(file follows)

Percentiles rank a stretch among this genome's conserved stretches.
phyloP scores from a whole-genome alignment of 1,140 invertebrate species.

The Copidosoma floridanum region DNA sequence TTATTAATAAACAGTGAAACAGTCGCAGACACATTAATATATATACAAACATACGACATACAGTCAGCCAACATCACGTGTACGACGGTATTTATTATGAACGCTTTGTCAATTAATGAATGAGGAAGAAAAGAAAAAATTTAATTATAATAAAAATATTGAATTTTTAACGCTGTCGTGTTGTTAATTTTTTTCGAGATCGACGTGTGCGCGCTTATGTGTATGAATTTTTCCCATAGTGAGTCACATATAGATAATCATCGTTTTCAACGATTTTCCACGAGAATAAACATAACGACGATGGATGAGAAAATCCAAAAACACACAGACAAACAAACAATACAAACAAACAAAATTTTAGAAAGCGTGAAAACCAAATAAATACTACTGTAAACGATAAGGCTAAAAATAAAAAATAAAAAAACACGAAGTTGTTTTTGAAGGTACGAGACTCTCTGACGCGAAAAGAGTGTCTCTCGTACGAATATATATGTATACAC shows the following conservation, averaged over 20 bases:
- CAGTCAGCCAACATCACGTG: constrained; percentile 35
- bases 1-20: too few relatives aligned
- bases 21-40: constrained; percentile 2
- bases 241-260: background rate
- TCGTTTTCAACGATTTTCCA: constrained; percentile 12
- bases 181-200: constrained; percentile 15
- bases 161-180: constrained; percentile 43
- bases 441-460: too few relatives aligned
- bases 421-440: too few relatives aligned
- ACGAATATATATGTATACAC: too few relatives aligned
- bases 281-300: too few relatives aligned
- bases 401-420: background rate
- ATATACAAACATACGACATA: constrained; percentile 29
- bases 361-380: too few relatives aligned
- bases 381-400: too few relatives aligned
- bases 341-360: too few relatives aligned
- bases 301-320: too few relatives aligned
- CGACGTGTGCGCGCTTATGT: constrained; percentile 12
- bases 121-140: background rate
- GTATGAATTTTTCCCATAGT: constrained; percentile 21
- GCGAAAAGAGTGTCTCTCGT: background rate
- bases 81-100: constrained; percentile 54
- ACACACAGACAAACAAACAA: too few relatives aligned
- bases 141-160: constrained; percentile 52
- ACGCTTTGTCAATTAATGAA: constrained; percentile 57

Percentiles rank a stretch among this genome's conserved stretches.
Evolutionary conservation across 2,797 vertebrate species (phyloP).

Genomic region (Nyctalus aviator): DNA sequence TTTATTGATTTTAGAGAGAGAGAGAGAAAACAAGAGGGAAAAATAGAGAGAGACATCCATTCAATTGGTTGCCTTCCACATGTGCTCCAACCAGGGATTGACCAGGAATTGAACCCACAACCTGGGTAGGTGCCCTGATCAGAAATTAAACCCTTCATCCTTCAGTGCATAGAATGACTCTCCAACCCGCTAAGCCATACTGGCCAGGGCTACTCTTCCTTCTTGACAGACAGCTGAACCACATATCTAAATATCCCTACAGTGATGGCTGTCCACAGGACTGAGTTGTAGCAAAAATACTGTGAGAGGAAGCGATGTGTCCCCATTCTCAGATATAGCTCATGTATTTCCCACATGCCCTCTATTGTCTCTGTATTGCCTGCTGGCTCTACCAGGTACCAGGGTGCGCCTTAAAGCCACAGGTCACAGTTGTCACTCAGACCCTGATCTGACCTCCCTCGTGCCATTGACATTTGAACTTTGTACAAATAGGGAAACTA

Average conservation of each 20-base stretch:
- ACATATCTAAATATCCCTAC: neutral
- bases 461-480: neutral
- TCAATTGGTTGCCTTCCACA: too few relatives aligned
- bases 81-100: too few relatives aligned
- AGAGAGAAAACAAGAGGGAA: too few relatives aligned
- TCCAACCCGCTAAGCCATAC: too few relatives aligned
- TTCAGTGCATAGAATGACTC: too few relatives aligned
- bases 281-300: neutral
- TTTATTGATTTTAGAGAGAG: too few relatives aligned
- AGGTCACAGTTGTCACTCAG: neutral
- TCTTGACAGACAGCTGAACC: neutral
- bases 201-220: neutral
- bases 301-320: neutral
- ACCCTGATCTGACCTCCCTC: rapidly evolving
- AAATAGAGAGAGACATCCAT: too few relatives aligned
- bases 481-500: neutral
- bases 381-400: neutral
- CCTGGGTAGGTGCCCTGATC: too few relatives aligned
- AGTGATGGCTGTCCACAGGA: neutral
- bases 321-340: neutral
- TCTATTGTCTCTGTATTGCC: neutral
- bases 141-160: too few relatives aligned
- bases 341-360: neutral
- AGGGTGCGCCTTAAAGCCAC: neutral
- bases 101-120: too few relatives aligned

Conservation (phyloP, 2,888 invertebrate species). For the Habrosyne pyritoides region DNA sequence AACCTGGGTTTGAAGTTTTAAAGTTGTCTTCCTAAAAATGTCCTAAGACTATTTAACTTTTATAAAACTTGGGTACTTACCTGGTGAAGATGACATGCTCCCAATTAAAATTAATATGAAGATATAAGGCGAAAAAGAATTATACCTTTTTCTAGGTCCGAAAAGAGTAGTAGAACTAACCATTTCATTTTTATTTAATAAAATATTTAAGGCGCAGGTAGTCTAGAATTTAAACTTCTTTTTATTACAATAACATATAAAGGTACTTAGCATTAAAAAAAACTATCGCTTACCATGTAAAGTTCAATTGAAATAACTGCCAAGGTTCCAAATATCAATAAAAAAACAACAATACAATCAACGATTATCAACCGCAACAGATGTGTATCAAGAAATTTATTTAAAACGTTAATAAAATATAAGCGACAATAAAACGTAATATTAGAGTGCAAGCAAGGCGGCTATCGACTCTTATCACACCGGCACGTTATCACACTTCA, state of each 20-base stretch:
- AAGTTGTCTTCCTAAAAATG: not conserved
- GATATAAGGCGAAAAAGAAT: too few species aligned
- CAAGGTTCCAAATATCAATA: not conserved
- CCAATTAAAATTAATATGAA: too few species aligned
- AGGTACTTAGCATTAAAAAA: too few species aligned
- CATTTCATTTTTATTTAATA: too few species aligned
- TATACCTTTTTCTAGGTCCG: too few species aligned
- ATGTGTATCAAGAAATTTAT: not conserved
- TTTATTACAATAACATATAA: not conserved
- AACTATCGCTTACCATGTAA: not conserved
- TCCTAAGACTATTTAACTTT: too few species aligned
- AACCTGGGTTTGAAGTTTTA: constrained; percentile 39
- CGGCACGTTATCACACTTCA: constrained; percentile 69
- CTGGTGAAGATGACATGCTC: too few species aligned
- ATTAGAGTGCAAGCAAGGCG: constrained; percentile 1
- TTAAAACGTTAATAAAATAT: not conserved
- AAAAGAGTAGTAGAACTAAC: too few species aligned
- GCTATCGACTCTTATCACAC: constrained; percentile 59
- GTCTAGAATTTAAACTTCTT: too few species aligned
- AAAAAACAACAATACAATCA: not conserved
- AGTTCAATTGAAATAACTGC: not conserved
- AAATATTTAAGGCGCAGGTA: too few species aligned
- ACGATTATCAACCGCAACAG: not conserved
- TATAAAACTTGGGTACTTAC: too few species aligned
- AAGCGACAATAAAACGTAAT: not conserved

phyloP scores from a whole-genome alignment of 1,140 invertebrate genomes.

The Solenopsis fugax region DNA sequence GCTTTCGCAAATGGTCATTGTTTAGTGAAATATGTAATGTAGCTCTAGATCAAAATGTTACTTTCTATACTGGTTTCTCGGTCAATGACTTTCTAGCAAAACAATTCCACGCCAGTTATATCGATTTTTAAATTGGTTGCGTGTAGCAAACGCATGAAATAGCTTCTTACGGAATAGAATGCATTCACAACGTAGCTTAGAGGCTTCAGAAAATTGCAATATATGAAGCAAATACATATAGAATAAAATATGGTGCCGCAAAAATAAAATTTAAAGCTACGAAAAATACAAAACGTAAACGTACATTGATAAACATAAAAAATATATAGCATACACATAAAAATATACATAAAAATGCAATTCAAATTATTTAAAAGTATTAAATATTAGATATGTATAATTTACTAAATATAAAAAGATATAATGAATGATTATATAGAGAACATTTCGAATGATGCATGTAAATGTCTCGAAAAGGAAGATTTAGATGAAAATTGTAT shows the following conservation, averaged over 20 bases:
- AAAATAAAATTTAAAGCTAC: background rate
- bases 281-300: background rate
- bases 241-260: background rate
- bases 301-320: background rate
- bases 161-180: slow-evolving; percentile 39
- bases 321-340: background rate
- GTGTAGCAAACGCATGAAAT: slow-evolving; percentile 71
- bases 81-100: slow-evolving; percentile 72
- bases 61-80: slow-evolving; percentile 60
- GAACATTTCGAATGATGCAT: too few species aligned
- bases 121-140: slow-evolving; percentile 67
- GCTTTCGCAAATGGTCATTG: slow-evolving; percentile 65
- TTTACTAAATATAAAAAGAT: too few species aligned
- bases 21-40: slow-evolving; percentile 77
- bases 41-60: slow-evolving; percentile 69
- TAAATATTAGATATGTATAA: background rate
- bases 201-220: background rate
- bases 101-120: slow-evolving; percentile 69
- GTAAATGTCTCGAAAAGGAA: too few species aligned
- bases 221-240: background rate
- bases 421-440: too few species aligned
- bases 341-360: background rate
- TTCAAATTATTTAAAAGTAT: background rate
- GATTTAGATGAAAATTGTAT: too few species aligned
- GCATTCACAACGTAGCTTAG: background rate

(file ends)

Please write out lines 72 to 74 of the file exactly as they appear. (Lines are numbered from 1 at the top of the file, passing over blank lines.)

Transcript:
- CTGGTGAAGATGACATGCTC: too few species aligned
- ATTAGAGTGCAAGCAAGGCG: constrained; percentile 1
- TTAAAACGTTAATAAAATAT: not conserved